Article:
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    Counterfeits, Contraltos and Harmony in De Quincey’s Sublime
    Stanyon, M ; Stanyon, M ; Hibberd, S (Cambridge University Press, 2020-05-31)
    What counts as legitimately sublime and what as counterfeit? The question of policing boundaries is internal to the sublime, and particularly fraught insofar as it is defined as transgressing limits of various kinds. If music is included in the sublime – by no means a foregone conclusion in its history – then what sort of music? Must it be violent, shocking or dissonant, transgressing orderly harmony in some obvious way? This chapter examines the fraught status and remit of harmony in the literary-critical discourse of the sublime. When music and musical concepts appear within broader scholarship on the sublime, they are often aligned with dissonance and irresolvability, as part of a construction of modernity likewise aligned with the breaking of old orders and harmonies. The chapter complicates this view through a double study of the late Romantic author Thomas De Quincey and his favourite singer, the Italian contralto Josephine Grassini. It examines both the multifaceted work to which music and harmony are put in De Quincey’s Confessions (1821), and the complexity of Grassini’s performances beyond the limits of the text, including her vocal traits, gendering, roles and repertoire during the Napoleonic wars, leading to reconsideration of sublimity’s relationship to pathos alongside harmony.
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    Sonorous Sublimes: An Introduction
    Hibberd, S ; Stanyon, M ; Hibberd, S ; Stanyon, M (Cambridge University Press, 2020)
    This introduction to the volume provides overviews of theories of the sublime and musicology’s engagement with the sublime, before outlining the fresh perspective brought by this collection. The focus is on historically specific experiences of the sublime: although the centre of gravity is the late eighteenth and early nineteenth centuries, in the well-known centres of intellectual debate on the sublime in Europe, a widened purview considers performers and audiences, as well as composers and works, as agents of power. The authors distinguish between the different aesthetics of production, representation and effect, while understanding these as often mutually reinforcing approaches. A significant cross-temporal finding to emerge from the collection is music’s strength in playing out the sublime as transfer, transport and transmission of power; this is allied to the persistent theme of destruction, deaths and endings. The density of this thematic complex in music is a keynote of the dialogue between the chapters. The volume opens up two avenues for further research, suggested by the adjective ‘sonorous’: a wider spectrum of sounds heard as sublime, and (especially for those outside musicology) a more multifaceted idea of music as a cultural practice that has porous boundaries with other sounding phenomena.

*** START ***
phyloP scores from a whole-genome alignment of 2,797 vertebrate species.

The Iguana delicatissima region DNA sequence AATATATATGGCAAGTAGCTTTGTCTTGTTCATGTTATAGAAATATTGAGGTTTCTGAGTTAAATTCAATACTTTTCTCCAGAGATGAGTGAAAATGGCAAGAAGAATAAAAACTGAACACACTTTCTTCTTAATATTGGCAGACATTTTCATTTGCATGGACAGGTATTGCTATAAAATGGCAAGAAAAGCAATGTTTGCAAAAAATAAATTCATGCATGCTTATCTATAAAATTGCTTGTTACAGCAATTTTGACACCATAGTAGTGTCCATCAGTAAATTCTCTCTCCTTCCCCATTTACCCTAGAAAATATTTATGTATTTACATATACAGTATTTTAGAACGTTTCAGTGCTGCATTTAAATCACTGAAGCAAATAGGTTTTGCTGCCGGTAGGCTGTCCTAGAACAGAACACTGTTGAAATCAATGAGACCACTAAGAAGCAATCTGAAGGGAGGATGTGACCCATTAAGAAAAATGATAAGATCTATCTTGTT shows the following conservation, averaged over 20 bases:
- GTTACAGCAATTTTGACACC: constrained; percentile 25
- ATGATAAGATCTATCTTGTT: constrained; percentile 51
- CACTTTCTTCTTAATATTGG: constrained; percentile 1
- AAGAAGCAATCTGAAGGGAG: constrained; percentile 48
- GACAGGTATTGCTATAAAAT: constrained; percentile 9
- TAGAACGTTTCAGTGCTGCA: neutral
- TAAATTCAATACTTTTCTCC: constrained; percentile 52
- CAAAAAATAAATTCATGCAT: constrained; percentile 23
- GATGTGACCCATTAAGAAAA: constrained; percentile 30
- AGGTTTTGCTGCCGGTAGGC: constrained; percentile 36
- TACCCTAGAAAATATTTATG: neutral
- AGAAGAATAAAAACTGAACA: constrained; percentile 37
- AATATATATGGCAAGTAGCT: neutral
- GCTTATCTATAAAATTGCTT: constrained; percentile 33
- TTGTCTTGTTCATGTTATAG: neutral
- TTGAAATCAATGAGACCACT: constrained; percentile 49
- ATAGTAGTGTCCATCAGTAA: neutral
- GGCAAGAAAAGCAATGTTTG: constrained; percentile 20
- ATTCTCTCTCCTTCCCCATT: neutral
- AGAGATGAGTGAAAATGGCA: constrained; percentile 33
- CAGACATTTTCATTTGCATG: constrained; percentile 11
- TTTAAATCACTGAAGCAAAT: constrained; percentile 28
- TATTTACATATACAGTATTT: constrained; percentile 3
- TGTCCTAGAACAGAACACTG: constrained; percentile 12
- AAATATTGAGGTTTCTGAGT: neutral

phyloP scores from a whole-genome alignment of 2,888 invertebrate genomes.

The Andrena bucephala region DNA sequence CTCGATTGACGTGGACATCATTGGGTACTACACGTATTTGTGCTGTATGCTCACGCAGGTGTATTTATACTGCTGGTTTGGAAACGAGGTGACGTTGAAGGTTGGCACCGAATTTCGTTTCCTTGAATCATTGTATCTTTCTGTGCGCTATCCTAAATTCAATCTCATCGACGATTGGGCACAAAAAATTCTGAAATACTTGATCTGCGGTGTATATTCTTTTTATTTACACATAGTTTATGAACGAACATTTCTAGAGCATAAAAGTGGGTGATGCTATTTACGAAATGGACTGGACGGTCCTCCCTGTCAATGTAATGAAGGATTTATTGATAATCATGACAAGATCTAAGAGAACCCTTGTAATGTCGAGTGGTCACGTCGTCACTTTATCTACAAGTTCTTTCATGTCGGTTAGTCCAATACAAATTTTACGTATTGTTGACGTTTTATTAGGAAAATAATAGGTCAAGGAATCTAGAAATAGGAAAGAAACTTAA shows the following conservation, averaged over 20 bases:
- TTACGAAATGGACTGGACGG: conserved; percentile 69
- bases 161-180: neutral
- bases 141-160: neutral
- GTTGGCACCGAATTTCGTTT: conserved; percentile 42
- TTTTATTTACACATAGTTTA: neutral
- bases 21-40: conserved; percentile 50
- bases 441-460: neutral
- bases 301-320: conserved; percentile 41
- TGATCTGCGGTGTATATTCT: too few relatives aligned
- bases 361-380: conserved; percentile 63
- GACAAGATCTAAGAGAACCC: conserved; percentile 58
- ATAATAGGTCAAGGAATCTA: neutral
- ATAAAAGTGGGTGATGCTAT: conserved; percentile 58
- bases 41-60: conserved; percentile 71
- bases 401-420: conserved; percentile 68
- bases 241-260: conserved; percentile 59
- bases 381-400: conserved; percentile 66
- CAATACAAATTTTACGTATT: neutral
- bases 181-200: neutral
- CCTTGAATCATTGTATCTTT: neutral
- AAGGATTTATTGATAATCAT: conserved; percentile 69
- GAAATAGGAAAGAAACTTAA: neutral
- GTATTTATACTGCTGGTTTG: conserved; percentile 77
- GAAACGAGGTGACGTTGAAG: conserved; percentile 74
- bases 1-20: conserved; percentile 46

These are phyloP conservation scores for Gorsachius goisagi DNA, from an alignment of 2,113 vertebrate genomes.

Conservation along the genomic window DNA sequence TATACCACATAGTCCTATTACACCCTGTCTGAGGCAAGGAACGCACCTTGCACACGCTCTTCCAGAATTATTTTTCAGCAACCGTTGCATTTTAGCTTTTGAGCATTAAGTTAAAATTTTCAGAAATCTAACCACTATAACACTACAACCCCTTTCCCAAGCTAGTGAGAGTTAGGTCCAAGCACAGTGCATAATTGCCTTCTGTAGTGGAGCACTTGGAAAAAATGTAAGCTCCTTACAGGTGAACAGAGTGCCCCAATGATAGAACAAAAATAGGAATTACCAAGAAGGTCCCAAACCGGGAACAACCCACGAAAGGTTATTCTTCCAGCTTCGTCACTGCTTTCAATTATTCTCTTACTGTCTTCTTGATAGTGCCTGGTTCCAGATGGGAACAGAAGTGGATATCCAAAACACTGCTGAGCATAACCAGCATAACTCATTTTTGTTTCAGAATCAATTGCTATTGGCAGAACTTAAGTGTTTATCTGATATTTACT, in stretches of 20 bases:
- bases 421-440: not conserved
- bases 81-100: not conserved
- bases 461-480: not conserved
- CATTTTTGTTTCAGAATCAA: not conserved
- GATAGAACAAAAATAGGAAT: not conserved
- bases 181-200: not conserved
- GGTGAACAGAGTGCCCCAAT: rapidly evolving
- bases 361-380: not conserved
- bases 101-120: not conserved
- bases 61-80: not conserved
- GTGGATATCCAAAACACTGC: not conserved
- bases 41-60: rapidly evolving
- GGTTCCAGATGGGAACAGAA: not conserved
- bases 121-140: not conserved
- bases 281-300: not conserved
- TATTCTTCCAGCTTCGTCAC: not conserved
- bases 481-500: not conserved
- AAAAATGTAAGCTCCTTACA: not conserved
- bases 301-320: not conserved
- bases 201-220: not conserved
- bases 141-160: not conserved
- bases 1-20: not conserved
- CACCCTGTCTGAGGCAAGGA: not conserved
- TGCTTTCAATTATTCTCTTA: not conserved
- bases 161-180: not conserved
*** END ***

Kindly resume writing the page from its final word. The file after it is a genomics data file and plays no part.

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    Music and Romantic Literature
    Stanyon, M ; Taylor, B (Cambridge University Press, 2021-08-06)
    This chapter outlines the work of music for Romantic literature. The Romantic era was a pivotal period in the formation of literature as we now tend to understand it, as a category of imaginative and expressive prose and poetry, and writers deployed music in a number of ways to explore the power, limits, and nature of the literary. While lofty claims were made for literature as an ideal art form, one of the strongest uses of music for literature was to suggest its failures – to indicate kinds of freedom, fulfilment, and plenitude only pointed to by verbal language. The paradoxical uses of failure are discussed in this chapter through texts by writers including Blake, Kleist, Hoffmann, Coleridge, and Mérimée.